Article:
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Login form designs and inspiration
Designing a stylish yet functional login form can be difficult, that's ignoring actually getting functionality behind the system in the first place. Here is a collection of screenshots of various login forms from popular web sites, along with some discussions about the methods being used.

Vertically or Horizontally?

Essentially it depends on your site design, sites such as Digg which include the login form in the header often choose a horizontal login form to compact the form in as little space as possible.

Digg use a horizontal login form which appears when the user selects the 'Login' link, interestingly this can provoke a warning from Internet security software which may not be ideal for compatibility.

Other sites which place the login form in the page body often choose the vertical approach.

MySpace uses a vertical login form which includes a 'Remember Me' option for returning visitors.

Remember Me?

Some sites include 'Remember Me' options enabling the login system to automatically remember and log the user in when they next visit. Sometimes this will simply mean the login system remembers the username, or some remember the password and entirely skip the login form.

Facebook's login form includes a 'Remember Me' option for returning visitors.

PayPal's login form does not include a 'Remember Me' option, this is clearly to avoid accidental security breaches.

Windows Live offers the choice, enabling the user to choose whether the system should remember their username, or their username and password.

The overal concensus seems to be a question of security, sites such as YouTube which do not store confidential data automatically remember the user for convenience. Sites such as PayPal where security is of major concern do not offer any option to remember login details and in fact, PayPal employs an extremely strict sessions system to avoid session hijacking.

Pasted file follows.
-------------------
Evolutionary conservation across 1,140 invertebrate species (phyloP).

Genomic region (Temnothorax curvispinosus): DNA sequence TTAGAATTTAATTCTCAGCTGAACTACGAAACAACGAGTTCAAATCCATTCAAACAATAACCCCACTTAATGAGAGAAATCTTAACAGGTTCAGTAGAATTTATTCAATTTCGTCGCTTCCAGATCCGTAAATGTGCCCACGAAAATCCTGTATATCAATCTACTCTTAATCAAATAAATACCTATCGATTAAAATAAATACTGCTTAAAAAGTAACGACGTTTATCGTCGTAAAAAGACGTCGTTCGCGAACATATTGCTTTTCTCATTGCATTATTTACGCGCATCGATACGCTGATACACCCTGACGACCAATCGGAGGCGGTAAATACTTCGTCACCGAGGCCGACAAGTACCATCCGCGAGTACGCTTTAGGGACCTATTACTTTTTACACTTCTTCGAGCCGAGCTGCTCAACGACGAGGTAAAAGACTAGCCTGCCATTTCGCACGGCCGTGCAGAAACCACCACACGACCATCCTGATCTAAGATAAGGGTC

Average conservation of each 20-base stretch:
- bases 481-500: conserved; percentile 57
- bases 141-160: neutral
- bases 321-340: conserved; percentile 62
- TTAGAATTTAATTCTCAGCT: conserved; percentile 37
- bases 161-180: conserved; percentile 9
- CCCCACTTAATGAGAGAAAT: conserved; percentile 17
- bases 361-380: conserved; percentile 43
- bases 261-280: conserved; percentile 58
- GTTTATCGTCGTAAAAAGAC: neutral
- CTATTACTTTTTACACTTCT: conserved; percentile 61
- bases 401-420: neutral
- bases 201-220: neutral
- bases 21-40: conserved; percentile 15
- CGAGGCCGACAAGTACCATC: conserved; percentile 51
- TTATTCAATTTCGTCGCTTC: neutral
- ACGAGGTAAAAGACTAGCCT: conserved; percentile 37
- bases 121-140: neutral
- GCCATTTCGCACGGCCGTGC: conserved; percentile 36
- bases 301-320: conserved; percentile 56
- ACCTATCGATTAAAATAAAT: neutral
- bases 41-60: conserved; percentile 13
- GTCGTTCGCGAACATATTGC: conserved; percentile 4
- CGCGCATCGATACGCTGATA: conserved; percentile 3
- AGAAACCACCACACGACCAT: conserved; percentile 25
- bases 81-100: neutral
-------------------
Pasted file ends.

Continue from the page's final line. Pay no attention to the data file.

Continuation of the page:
Username or Email Address?

Should a login form request a username and password, or an email address and password? This is usually a question of preference and ultimately the best option is to give the user the choice. More secure login systems, such as online banking login systems require the user enter only selected characters from their password. This is a fantastic security method which prevents key loggers from being used to gather login details, or from malicious individuals from monitoring internet connections to collect the details.

Natwest's Online Banking system requires you enter three characters from your password and pin code, the required characters are chosen at random. This of course only reduces the risk of occassional key logging, if someone were to continually monitor the same user for an extended period of time they could gather the login credentials in the same way, but this login method does offer protection for the user when using insecure computers on occassion.
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